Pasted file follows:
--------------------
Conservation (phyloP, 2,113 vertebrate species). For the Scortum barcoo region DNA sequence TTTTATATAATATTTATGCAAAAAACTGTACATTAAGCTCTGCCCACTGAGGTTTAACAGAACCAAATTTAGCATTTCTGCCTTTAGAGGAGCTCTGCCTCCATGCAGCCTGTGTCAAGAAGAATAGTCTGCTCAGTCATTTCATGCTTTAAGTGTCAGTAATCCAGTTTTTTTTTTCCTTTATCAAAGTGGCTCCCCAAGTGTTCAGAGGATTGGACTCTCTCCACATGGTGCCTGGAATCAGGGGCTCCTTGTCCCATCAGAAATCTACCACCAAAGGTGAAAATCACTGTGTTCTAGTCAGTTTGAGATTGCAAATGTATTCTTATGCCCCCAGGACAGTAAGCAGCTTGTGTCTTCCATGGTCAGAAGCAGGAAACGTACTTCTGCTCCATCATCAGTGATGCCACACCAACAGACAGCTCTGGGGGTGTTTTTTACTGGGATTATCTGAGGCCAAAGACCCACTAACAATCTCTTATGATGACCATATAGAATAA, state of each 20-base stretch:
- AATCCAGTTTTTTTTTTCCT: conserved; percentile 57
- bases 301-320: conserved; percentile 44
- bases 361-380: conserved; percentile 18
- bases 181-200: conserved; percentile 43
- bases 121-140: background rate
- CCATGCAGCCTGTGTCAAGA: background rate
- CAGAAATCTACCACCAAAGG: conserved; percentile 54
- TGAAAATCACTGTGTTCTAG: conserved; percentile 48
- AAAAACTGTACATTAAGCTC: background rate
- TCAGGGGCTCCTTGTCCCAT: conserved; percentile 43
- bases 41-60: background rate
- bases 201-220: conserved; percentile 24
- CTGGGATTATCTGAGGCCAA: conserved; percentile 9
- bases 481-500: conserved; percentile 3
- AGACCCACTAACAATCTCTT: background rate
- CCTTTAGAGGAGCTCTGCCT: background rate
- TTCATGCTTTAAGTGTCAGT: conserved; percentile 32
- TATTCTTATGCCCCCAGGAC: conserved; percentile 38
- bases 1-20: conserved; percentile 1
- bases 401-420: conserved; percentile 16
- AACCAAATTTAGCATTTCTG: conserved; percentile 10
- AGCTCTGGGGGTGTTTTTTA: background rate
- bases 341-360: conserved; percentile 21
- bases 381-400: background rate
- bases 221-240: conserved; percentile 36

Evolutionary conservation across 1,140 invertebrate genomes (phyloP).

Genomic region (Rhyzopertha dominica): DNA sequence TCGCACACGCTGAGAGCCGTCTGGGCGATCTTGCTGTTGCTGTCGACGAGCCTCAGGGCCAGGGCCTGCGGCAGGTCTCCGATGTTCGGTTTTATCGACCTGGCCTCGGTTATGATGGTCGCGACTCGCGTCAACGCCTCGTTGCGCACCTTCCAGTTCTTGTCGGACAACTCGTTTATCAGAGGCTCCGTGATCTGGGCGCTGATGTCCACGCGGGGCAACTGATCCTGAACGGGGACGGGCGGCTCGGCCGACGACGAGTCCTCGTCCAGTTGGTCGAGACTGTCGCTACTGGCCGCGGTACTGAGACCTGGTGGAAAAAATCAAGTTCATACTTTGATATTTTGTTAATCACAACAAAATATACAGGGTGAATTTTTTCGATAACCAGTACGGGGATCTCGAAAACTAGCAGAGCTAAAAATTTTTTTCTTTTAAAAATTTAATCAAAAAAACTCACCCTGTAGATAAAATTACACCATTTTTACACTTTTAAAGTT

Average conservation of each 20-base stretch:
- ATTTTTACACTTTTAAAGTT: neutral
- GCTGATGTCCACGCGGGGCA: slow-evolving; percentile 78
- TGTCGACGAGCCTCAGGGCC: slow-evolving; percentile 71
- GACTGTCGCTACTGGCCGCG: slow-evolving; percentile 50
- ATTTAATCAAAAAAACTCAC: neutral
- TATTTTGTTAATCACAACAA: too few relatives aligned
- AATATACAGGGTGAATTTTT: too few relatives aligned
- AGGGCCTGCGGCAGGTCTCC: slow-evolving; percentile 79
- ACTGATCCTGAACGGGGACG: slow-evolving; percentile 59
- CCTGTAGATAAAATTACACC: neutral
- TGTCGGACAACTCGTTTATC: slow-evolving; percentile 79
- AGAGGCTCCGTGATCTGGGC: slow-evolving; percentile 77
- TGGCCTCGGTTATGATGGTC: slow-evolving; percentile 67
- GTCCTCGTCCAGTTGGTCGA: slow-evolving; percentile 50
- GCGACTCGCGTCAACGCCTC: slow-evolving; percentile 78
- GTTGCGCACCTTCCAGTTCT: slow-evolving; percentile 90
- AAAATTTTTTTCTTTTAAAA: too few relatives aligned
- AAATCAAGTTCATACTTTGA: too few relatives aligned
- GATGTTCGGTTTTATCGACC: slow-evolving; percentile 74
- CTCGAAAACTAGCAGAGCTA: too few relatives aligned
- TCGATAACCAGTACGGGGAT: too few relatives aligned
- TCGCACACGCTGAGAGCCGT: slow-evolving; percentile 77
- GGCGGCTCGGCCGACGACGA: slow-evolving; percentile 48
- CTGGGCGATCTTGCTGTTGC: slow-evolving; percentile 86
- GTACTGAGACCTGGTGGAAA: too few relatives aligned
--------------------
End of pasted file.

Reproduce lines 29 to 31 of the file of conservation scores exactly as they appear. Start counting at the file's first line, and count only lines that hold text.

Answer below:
Average conservation of each 20-base stretch:
- ATTTTTACACTTTTAAAGTT: neutral
- GCTGATGTCCACGCGGGGCA: slow-evolving; percentile 78